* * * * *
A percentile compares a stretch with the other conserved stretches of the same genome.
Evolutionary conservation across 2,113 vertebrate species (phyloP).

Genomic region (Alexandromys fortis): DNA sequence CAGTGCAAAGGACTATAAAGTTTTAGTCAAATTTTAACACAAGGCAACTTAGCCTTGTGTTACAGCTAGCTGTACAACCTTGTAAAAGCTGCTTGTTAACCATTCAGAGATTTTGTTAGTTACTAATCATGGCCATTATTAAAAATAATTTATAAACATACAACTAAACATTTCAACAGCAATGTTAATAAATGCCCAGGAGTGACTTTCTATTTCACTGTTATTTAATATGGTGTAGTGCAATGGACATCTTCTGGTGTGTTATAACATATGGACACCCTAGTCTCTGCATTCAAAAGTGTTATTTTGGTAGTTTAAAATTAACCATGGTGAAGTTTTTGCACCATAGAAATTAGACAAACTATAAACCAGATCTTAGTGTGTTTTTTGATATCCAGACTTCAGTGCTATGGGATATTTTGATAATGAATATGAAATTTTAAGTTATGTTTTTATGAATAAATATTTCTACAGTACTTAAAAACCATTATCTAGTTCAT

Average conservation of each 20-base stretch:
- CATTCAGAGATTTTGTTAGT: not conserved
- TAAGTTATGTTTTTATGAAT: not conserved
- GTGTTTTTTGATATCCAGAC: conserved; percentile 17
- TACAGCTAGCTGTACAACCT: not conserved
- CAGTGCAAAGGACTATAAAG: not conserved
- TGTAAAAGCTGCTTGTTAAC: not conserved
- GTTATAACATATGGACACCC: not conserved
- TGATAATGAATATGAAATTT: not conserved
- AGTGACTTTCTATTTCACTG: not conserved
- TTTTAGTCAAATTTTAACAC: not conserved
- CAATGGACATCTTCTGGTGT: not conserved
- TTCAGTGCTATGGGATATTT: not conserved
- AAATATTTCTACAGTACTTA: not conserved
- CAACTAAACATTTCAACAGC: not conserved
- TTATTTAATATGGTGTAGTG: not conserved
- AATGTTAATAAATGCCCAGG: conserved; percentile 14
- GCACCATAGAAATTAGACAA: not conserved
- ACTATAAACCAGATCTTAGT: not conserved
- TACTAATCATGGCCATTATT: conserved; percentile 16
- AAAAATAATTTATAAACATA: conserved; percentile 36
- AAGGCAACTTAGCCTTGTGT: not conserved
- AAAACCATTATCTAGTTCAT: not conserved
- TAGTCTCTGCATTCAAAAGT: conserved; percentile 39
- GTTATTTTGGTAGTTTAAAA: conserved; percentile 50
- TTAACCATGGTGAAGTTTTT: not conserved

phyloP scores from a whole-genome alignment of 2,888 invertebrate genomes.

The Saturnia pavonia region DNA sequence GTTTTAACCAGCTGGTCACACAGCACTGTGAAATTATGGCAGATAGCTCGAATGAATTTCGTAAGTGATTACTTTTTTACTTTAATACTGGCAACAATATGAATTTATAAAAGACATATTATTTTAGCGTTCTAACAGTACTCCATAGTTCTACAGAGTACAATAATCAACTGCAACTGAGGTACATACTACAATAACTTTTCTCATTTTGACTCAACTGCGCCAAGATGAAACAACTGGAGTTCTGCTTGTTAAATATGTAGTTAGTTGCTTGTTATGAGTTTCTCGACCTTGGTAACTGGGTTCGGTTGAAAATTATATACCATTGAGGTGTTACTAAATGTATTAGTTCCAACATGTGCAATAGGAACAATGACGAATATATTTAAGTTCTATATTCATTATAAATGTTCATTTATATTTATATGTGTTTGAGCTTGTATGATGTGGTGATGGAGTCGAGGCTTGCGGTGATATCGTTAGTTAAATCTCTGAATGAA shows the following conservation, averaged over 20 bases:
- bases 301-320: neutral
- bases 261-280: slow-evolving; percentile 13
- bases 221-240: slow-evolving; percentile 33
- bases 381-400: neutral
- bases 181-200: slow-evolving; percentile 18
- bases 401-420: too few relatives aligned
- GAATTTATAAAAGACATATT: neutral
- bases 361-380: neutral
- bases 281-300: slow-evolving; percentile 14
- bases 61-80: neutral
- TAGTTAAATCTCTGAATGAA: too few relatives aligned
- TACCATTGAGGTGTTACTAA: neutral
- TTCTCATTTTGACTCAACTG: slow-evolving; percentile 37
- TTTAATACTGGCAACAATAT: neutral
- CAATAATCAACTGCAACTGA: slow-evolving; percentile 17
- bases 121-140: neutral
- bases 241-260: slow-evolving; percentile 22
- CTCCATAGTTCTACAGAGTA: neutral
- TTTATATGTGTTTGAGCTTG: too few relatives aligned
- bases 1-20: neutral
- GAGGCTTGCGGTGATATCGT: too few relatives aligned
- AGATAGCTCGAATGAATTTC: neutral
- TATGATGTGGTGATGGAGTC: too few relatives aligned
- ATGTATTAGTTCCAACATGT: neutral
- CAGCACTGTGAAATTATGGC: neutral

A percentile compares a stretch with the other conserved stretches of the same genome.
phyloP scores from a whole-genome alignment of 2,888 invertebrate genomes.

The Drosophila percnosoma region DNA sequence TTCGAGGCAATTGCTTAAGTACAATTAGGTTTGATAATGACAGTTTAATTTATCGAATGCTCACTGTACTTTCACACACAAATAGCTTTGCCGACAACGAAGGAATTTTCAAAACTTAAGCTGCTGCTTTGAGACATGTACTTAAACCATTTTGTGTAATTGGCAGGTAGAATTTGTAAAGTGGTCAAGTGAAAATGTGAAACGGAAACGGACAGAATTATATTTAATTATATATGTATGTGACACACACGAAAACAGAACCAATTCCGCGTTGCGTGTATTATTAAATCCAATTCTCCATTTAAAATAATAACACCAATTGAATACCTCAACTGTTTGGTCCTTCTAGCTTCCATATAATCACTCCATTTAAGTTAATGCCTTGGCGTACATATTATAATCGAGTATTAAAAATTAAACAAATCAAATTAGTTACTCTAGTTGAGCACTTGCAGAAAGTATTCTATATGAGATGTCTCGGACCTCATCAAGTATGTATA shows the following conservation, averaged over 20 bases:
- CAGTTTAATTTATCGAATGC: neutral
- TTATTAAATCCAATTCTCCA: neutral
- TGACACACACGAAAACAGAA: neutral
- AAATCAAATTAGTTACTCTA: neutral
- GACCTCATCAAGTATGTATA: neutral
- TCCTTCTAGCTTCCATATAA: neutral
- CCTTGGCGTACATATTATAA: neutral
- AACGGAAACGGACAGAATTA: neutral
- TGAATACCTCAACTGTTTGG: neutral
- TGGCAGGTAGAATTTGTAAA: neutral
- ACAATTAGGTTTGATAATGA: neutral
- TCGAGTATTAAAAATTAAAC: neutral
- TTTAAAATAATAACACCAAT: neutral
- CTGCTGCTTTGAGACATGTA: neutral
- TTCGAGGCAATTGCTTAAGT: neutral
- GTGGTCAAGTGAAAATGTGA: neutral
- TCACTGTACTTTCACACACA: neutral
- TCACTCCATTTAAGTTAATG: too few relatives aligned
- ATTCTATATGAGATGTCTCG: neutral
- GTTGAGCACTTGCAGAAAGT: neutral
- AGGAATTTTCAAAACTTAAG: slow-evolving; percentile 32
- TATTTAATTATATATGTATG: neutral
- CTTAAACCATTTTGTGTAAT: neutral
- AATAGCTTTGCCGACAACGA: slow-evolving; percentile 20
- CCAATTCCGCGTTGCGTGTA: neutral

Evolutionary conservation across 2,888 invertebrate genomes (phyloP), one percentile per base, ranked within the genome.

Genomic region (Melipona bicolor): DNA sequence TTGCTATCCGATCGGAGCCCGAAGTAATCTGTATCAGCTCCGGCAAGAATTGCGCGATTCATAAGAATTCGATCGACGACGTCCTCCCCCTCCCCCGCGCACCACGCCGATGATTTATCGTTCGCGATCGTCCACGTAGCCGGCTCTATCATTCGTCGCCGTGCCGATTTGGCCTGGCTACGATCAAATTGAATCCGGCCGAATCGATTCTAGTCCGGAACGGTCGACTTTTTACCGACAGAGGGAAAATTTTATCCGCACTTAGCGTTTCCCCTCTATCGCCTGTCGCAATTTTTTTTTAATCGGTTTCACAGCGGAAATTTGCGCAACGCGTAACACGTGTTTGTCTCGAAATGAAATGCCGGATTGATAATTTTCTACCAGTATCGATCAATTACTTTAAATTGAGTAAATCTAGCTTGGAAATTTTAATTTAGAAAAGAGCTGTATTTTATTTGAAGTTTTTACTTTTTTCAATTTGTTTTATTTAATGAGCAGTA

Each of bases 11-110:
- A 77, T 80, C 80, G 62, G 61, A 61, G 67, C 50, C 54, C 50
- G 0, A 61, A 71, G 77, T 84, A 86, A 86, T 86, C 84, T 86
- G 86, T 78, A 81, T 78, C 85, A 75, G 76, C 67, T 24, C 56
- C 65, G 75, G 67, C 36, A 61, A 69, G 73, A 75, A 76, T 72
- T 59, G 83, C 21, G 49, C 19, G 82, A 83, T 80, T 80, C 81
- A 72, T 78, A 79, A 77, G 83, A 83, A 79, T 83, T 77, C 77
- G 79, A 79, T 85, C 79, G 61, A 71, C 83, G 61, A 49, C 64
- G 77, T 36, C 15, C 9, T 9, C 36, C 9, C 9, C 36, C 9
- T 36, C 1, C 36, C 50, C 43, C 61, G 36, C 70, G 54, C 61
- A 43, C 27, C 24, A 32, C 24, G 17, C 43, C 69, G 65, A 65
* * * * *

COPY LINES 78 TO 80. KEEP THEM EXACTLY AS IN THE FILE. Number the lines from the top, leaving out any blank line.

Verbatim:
- ATTCTATATGAGATGTCTCG: neutral
- GTTGAGCACTTGCAGAAAGT: neutral
- AGGAATTTTCAAAACTTAAG: slow-evolving; percentile 32